Next, Beck’s collaboration with bassist Tim Bogert and drummer Carmine Appice on March 1973’s Beck, Bogert & Appice initially appeared as a quad LP on Epic that September, with Don Young again handling the quad remix. Probably the best-known track from that album, a rousing cover of Stevie Wonder’s “Superstition,” is played to the hilt in 4.1 via the High Definition Surround disc from DTS. Though the packaging alludes to it being DTS 5.0, it’s actually John Fox’s update of the original quad, sans a center channel—with Beck’s guitar well out front of the overall mix either way. Bogert’s mostly centered lead vocal is at times overwhelmed by Beck’s ferocious playing, though whenever certain multi-layered Bogert harmonies appear here and there throughout the track, they get a volume boost in the rear channels. Beck’s two main solos will appear all around you, both of them sporting a slightly different character (another Beck hallmark). As the track comes to an end, Appice puts forth a brief drum-solo closeout that’s cleverly reminiscent of how Mickey Waller ended the proceedings on Beck’s update of Wille Dixon’s “I Ain’t Superstitious” on Truth. (Ah yes, now you get the connection!)
Finally, March 1975’s aforementioned genre-busting Blow by Blow made an appearance on a quad Epic LP that same year, and it later resurfaced on an Epic SACD in 2001, as engineered by Darcy Proper. Analogue Productions reissued it as a hybrid multichannel SACD in 2016 (and there are import versions available as well). The 2001 SACD sports the circular orange Epic label style of the 1970s. “Cause We’ve Ended as Lovers,” another Steve Wonder cover that Beck dedicated to fellow guitar icon Roy Buchanan in the song title’s parenthetical, is a pure sonic marvel on SACD. In this case, emotion rather than bombast carries the load, with Beck’s mournful leads crying out across the soundfield at the outset, buttressed by Middleton’s piano and drummer Richard Bailey’s refined stick and snare work. As the track gets more and more intense, Beck’s guitar tone shifts gears and he moves into a more centralized position while his fellow musicians add to the much fiercer interplay. A blend of expressive passion and defiant response, “Lovers” is among the best of Beck’s performances on record in any format.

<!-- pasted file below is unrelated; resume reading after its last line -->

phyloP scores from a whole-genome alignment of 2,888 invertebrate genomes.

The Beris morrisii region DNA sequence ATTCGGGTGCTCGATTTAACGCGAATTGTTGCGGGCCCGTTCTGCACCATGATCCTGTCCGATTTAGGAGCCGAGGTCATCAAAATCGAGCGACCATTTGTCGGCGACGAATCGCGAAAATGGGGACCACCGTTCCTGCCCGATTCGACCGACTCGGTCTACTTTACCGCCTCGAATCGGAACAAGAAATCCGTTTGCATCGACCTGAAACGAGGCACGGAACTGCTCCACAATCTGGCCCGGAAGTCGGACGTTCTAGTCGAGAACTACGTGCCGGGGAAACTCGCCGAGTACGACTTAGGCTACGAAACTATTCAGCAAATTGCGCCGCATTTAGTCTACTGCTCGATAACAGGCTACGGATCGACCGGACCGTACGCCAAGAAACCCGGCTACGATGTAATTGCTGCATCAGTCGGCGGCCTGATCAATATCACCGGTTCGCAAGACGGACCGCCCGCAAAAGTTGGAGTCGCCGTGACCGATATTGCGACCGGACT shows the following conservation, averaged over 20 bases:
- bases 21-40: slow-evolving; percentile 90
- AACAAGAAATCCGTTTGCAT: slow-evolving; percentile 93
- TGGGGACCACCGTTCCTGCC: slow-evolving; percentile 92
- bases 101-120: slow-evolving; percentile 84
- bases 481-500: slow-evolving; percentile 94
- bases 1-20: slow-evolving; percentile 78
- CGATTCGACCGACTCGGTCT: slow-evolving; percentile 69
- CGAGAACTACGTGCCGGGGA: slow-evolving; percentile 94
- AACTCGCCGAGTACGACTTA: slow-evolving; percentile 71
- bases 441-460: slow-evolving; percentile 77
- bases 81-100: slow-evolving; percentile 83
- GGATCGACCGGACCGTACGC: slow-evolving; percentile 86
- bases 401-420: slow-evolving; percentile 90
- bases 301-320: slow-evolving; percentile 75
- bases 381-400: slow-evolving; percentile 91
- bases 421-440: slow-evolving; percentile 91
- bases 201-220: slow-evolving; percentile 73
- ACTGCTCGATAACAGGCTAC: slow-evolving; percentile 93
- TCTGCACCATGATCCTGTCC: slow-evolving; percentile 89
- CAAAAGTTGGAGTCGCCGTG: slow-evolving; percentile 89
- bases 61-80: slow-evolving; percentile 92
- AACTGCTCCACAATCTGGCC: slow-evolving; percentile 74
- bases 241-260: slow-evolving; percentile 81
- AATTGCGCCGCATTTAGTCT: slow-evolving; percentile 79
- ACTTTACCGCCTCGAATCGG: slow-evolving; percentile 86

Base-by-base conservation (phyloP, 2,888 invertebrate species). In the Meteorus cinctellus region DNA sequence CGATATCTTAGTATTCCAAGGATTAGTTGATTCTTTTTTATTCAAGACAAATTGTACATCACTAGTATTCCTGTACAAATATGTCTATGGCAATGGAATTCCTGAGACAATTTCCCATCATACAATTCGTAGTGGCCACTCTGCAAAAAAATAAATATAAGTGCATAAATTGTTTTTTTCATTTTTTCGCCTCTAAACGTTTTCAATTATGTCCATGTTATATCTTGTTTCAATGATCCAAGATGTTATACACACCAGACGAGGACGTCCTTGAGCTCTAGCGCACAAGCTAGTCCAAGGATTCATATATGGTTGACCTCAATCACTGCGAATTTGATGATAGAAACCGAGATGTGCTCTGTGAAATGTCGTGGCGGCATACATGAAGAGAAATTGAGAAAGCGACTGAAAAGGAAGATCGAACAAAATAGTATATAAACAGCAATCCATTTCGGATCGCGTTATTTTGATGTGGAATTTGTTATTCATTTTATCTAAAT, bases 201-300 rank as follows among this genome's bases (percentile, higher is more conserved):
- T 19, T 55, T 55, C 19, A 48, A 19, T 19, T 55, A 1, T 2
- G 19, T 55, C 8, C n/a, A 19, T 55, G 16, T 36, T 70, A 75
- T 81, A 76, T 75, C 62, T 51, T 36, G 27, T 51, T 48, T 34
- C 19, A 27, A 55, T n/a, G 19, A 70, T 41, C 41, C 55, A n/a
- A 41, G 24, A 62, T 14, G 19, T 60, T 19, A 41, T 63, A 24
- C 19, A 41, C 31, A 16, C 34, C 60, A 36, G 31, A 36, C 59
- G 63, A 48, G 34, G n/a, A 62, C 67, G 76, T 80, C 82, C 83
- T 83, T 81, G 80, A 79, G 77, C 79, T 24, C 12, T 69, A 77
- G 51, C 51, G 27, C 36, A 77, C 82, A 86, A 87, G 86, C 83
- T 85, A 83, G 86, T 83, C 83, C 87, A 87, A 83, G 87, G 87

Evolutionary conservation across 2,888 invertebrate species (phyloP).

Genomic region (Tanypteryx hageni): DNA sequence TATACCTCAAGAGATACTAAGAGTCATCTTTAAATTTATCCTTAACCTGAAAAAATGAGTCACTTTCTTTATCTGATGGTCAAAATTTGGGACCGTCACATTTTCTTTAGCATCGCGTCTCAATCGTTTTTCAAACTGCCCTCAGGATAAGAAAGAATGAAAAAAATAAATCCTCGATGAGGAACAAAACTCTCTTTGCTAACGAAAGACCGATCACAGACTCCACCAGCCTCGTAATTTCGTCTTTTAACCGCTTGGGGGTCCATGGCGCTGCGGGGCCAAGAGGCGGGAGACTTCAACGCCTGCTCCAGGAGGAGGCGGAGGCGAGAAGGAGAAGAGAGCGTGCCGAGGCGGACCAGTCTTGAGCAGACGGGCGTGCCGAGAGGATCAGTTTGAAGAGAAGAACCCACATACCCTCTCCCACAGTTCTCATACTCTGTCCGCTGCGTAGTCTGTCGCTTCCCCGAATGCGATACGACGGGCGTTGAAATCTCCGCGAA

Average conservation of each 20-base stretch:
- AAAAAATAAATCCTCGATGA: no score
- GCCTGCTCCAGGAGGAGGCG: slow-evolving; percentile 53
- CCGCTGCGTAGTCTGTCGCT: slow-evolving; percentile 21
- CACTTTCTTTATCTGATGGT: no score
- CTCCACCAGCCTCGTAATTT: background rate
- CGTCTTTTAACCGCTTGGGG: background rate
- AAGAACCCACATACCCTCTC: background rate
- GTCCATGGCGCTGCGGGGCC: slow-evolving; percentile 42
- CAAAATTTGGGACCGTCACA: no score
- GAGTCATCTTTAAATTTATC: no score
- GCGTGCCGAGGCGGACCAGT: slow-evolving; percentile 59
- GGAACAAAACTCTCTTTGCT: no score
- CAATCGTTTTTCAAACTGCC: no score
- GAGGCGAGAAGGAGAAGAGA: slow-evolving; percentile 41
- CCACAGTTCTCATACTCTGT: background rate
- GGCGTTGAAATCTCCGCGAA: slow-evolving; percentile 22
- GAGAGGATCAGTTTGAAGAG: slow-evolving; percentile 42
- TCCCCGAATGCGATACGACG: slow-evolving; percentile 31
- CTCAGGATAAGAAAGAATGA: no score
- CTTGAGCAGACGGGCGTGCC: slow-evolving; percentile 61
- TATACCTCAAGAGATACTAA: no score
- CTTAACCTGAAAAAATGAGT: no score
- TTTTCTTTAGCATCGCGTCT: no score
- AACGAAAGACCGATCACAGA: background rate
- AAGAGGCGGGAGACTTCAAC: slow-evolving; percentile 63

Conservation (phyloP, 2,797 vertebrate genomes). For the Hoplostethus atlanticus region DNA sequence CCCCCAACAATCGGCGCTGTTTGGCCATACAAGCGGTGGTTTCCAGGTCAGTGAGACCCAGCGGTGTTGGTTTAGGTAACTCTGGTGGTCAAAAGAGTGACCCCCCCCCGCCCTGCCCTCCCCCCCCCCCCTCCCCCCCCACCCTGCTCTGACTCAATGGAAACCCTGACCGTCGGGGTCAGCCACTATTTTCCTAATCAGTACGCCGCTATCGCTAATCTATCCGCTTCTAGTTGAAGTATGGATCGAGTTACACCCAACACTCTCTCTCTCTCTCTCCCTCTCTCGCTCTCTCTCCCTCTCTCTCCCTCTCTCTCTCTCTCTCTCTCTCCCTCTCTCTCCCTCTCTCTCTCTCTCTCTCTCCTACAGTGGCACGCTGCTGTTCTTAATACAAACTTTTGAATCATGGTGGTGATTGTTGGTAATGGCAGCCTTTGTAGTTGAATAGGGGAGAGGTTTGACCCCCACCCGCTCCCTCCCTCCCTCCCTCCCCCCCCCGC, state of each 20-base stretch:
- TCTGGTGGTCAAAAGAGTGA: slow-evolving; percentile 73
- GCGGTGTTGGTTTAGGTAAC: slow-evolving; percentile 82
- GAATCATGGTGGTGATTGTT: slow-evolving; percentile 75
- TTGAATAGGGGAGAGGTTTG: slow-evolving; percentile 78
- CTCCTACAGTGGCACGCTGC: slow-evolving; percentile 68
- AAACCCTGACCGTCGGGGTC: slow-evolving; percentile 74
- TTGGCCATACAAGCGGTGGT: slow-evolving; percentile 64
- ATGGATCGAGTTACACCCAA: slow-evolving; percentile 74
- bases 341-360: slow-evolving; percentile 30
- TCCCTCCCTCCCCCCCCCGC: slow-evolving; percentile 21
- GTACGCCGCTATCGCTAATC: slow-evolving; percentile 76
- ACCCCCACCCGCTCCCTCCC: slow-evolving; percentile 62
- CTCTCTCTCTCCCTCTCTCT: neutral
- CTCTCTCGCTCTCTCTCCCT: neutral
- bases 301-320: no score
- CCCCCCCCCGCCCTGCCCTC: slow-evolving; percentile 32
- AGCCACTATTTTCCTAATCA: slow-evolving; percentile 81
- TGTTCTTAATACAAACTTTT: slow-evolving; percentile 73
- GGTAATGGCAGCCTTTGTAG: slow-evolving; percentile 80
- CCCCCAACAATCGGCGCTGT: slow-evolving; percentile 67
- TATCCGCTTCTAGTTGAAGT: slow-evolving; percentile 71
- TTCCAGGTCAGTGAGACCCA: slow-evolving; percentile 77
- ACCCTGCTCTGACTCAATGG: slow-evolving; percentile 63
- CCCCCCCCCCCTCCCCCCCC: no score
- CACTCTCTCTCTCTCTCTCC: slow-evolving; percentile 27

All of this great music goes to show Jeff Beck is an artist who consistently transcended genre and labeling to come across as someone who perpetually lived and breathed his craft in three dimensions. As his onetime vocal foil Rod Stewart put it on social media, Jeff Beck and his playing were “from another planet,” and his 60 years of guitar wrangling and stage performing have graced us with a sizable body of work from a truly unparalleled talent. Rest in peace, Geoffrey Arnold Beck—and stroll on.
Porch-Ola: Above, Jeff Beck hangs out with a close friend. Photo courtesy MADInkPR.